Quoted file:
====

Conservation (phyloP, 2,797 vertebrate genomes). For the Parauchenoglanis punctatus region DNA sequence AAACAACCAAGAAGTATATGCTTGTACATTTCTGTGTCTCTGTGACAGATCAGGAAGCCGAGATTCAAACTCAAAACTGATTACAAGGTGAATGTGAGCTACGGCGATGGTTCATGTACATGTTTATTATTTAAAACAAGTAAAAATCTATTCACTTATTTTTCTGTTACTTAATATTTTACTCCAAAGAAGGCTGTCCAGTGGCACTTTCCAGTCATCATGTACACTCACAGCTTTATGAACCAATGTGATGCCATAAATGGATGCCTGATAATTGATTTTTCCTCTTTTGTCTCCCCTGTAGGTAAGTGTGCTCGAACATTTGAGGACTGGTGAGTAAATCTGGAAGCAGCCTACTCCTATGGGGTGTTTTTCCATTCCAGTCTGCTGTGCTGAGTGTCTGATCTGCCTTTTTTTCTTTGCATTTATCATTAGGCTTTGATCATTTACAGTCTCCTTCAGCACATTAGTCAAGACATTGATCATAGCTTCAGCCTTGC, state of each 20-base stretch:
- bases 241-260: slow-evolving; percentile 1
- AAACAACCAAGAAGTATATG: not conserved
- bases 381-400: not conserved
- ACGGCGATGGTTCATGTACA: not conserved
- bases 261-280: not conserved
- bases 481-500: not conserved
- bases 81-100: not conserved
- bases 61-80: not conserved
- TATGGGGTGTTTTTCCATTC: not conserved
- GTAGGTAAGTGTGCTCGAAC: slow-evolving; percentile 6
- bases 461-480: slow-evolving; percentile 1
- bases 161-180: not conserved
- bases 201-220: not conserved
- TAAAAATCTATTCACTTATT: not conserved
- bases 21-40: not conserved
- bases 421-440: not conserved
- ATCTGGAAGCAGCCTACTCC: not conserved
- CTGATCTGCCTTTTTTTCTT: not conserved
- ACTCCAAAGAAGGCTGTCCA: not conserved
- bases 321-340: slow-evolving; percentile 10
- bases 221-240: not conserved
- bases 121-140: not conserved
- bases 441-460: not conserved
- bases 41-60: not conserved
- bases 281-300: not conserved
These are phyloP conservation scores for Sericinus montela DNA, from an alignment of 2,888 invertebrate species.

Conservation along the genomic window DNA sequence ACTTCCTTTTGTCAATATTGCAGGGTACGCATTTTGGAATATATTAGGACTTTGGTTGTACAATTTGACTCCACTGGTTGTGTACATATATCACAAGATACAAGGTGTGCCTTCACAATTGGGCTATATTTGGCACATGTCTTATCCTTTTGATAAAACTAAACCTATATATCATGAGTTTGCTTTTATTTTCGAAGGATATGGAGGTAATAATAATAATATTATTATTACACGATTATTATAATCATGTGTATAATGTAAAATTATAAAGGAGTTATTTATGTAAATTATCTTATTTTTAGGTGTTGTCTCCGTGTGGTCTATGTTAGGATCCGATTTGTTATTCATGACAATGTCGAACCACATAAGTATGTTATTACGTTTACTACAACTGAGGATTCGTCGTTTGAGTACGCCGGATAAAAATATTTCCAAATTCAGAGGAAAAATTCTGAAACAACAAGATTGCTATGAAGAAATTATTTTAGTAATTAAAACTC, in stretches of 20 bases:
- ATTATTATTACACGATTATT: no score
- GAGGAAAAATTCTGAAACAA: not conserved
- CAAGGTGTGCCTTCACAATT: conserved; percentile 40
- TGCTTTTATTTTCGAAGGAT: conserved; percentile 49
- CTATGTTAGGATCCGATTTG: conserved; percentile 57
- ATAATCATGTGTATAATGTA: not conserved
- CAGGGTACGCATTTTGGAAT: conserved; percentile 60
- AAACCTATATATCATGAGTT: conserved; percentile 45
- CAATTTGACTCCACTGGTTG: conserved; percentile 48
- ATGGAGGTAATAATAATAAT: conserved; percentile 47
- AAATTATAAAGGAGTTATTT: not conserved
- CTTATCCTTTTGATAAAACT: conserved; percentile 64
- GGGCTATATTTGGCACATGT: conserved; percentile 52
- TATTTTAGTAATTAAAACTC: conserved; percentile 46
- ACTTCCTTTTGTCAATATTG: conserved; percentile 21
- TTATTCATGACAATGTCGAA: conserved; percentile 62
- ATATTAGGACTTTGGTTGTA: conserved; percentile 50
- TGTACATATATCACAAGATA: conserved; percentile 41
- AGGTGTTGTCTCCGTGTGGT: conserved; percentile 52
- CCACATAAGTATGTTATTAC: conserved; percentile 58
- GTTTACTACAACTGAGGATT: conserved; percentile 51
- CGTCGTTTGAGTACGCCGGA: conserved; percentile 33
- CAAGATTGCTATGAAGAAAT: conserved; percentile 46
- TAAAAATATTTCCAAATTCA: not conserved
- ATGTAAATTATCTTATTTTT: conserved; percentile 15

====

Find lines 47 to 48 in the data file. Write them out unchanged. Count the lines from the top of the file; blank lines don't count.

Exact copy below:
- AGGTGTTGTCTCCGTGTGGT: conserved; percentile 52
- CCACATAAGTATGTTATTAC: conserved; percentile 58